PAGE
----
It’s not OK. It’s not understandable. It’s not excusable. There is no reason to stand outside a place housing desperate refugees and migrants and scare them to death. Except to feel power through intimidation. It doesn’t make any sense, rational or decent. Take the argument at face value. It is based in the concept that the UK has enough problems of its own, that as a nation it is full and it simply doesn’t have the resources to meet the needs of the needy.
This idea is stoked by senior politicians, including the current Home Secretary, who uses the word “invasion” to describe migrants trying to reach UK shores. Want evidence that words have consequences? A banner at a ‘protest’ outside a hotel housing refugees in Rotherham just over a week ago read ‘End the invasion. Stop immigration’.
At another ‘protest’ recently there was a banner that read ‘House Britain’s Homeless first’. This implies rectitude, that there is a compassion at play and that the need of those closest must be met. That also implies that, well of course as soon as that is sorted, we’ll turn to the poor from outwith these shores. Bunkum.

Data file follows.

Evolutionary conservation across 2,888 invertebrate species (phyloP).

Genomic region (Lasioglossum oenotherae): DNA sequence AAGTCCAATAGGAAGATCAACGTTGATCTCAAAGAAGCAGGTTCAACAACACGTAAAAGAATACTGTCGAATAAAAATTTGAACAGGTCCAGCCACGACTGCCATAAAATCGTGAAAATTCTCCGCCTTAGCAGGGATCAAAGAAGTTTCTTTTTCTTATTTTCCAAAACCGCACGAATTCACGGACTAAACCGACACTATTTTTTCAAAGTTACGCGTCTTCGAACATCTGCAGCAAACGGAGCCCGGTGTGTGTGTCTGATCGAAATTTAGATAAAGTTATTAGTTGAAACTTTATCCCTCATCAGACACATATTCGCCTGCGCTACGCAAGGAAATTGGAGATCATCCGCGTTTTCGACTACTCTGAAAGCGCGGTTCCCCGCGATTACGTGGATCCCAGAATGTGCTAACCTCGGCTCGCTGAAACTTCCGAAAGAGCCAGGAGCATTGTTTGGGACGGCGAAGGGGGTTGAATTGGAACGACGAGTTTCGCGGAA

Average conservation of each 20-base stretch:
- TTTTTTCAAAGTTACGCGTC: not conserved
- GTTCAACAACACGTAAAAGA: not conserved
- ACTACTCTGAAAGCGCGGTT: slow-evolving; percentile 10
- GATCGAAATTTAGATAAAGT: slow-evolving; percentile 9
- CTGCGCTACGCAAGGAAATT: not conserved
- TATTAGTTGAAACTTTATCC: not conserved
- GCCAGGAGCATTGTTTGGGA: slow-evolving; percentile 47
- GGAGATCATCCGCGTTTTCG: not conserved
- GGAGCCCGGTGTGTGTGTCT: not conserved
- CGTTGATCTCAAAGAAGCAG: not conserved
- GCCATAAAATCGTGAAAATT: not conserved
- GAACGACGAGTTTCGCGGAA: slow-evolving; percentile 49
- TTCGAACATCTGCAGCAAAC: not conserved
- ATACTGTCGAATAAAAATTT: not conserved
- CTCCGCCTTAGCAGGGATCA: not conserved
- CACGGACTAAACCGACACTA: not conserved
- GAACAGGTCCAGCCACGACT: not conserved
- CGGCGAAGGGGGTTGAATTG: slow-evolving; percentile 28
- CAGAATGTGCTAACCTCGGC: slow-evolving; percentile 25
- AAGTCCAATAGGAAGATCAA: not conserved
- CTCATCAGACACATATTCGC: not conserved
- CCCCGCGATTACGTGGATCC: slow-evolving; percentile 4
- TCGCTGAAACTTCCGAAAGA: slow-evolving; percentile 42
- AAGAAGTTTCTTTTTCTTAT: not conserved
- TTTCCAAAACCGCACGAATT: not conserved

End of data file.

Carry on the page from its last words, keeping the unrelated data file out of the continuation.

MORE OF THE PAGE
It’s false equivalency. For a start, the funding that needs to be poured into emergency help for those who find them homeless, never mind the millions that need to be given over to prevent the systemic poverty that allows the poorest in society to become the dispossessed, is rather deeper than the pounds and pence needed to house those who come to Britain in need. In fact, the numbers of those from outside the UK falling into homelessness because provision doesn’t exist for them is rising (see page 7).
And if we want to talk about public purse money, let’s look at the tax receipts for January, just revealed. The exchequer hoovered in an increase of £44.9 billion compared to the same period last year. Even allowing for government borrowing, that still delivers a surplus. The UK is not broke. Though those right on the edge facing hammering costs brought by galloping inflation and wage stagnation might find that hard to believe.
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